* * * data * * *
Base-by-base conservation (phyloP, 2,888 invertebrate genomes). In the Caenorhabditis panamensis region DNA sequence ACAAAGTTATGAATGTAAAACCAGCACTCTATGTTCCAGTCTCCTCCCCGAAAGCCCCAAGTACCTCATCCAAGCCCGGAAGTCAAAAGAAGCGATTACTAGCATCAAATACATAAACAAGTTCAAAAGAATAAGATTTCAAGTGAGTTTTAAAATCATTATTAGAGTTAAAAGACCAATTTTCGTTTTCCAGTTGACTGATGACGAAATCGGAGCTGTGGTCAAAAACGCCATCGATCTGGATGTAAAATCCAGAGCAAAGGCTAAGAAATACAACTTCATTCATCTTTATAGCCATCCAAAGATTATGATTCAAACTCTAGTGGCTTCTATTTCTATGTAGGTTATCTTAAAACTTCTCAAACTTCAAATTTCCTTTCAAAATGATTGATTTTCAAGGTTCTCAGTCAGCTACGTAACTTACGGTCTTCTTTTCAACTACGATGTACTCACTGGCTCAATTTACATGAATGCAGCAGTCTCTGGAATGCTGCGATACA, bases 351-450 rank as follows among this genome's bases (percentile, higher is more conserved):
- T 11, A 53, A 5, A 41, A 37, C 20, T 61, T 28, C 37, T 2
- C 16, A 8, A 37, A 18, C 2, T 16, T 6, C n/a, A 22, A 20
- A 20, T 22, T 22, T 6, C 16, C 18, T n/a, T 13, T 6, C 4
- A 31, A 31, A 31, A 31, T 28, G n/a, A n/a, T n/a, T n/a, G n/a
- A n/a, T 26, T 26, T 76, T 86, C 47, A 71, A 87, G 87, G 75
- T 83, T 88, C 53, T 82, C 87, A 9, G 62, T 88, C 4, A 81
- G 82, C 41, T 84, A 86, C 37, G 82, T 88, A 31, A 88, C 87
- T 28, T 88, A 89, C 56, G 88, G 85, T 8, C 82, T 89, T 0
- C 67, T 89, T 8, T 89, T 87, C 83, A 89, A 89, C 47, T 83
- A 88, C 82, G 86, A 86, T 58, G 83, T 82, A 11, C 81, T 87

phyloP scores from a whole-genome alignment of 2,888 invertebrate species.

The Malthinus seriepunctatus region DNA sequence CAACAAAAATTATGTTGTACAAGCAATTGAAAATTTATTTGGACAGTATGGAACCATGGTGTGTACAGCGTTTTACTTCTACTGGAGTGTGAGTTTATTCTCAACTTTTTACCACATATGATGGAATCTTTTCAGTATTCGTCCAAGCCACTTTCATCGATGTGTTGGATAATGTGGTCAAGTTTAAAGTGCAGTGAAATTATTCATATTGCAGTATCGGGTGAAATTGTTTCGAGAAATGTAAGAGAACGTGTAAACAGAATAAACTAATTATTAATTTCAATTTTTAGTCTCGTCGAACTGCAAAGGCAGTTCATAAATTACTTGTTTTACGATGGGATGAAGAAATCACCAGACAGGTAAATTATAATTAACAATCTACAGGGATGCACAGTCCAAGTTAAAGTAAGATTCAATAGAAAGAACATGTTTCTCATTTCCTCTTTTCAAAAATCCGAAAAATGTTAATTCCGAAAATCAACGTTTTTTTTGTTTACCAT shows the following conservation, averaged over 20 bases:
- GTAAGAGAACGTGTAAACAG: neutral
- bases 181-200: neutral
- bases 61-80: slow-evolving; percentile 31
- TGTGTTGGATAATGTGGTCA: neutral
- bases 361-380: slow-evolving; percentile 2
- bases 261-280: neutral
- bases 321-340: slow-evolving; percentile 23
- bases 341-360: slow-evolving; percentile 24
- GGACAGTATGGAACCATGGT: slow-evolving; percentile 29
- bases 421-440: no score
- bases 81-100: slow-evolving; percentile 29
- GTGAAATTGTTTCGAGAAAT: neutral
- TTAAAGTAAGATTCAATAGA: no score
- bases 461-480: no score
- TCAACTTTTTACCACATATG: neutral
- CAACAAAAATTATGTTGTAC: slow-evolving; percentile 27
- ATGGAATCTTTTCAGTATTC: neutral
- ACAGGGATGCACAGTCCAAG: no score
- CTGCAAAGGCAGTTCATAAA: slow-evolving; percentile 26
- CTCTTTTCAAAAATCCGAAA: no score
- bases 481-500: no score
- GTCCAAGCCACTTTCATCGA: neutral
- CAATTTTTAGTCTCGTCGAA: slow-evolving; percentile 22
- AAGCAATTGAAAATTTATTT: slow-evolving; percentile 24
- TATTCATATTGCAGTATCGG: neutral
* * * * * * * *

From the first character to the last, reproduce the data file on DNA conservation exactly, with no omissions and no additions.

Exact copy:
Base-by-base conservation (phyloP, 2,888 invertebrate genomes). In the Caenorhabditis panamensis region DNA sequence ACAAAGTTATGAATGTAAAACCAGCACTCTATGTTCCAGTCTCCTCCCCGAAAGCCCCAAGTACCTCATCCAAGCCCGGAAGTCAAAAGAAGCGATTACTAGCATCAAATACATAAACAAGTTCAAAAGAATAAGATTTCAAGTGAGTTTTAAAATCATTATTAGAGTTAAAAGACCAATTTTCGTTTTCCAGTTGACTGATGACGAAATCGGAGCTGTGGTCAAAAACGCCATCGATCTGGATGTAAAATCCAGAGCAAAGGCTAAGAAATACAACTTCATTCATCTTTATAGCCATCCAAAGATTATGATTCAAACTCTAGTGGCTTCTATTTCTATGTAGGTTATCTTAAAACTTCTCAAACTTCAAATTTCCTTTCAAAATGATTGATTTTCAAGGTTCTCAGTCAGCTACGTAACTTACGGTCTTCTTTTCAACTACGATGTACTCACTGGCTCAATTTACATGAATGCAGCAGTCTCTGGAATGCTGCGATACA, bases 351-450 rank as follows among this genome's bases (percentile, higher is more conserved):
- T 11, A 53, A 5, A 41, A 37, C 20, T 61, T 28, C 37, T 2
- C 16, A 8, A 37, A 18, C 2, T 16, T 6, C n/a, A 22, A 20
- A 20, T 22, T 22, T 6, C 16, C 18, T n/a, T 13, T 6, C 4
- A 31, A 31, A 31, A 31, T 28, G n/a, A n/a, T n/a, T n/a, G n/a
- A n/a, T 26, T 26, T 76, T 86, C 47, A 71, A 87, G 87, G 75
- T 83, T 88, C 53, T 82, C 87, A 9, G 62, T 88, C 4, A 81
- G 82, C 41, T 84, A 86, C 37, G 82, T 88, A 31, A 88, C 87
- T 28, T 88, A 89, C 56, G 88, G 85, T 8, C 82, T 89, T 0
- C 67, T 89, T 8, T 89, T 87, C 83, A 89, A 89, C 47, T 83
- A 88, C 82, G 86, A 86, T 58, G 83, T 82, A 11, C 81, T 87

phyloP scores from a whole-genome alignment of 2,888 invertebrate species.

The Malthinus seriepunctatus region DNA sequence CAACAAAAATTATGTTGTACAAGCAATTGAAAATTTATTTGGACAGTATGGAACCATGGTGTGTACAGCGTTTTACTTCTACTGGAGTGTGAGTTTATTCTCAACTTTTTACCACATATGATGGAATCTTTTCAGTATTCGTCCAAGCCACTTTCATCGATGTGTTGGATAATGTGGTCAAGTTTAAAGTGCAGTGAAATTATTCATATTGCAGTATCGGGTGAAATTGTTTCGAGAAATGTAAGAGAACGTGTAAACAGAATAAACTAATTATTAATTTCAATTTTTAGTCTCGTCGAACTGCAAAGGCAGTTCATAAATTACTTGTTTTACGATGGGATGAAGAAATCACCAGACAGGTAAATTATAATTAACAATCTACAGGGATGCACAGTCCAAGTTAAAGTAAGATTCAATAGAAAGAACATGTTTCTCATTTCCTCTTTTCAAAAATCCGAAAAATGTTAATTCCGAAAATCAACGTTTTTTTTGTTTACCAT shows the following conservation, averaged over 20 bases:
- GTAAGAGAACGTGTAAACAG: neutral
- bases 181-200: neutral
- bases 61-80: slow-evolving; percentile 31
- TGTGTTGGATAATGTGGTCA: neutral
- bases 361-380: slow-evolving; percentile 2
- bases 261-280: neutral
- bases 321-340: slow-evolving; percentile 23
- bases 341-360: slow-evolving; percentile 24
- GGACAGTATGGAACCATGGT: slow-evolving; percentile 29
- bases 421-440: no score
- bases 81-100: slow-evolving; percentile 29
- GTGAAATTGTTTCGAGAAAT: neutral
- TTAAAGTAAGATTCAATAGA: no score
- bases 461-480: no score
- TCAACTTTTTACCACATATG: neutral
- CAACAAAAATTATGTTGTAC: slow-evolving; percentile 27
- ATGGAATCTTTTCAGTATTC: neutral
- ACAGGGATGCACAGTCCAAG: no score
- CTGCAAAGGCAGTTCATAAA: slow-evolving; percentile 26
- CTCTTTTCAAAAATCCGAAA: no score
- bases 481-500: no score
- GTCCAAGCCACTTTCATCGA: neutral
- CAATTTTTAGTCTCGTCGAA: slow-evolving; percentile 22
- AAGCAATTGAAAATTTATTT: slow-evolving; percentile 24
- TATTCATATTGCAGTATCGG: neutral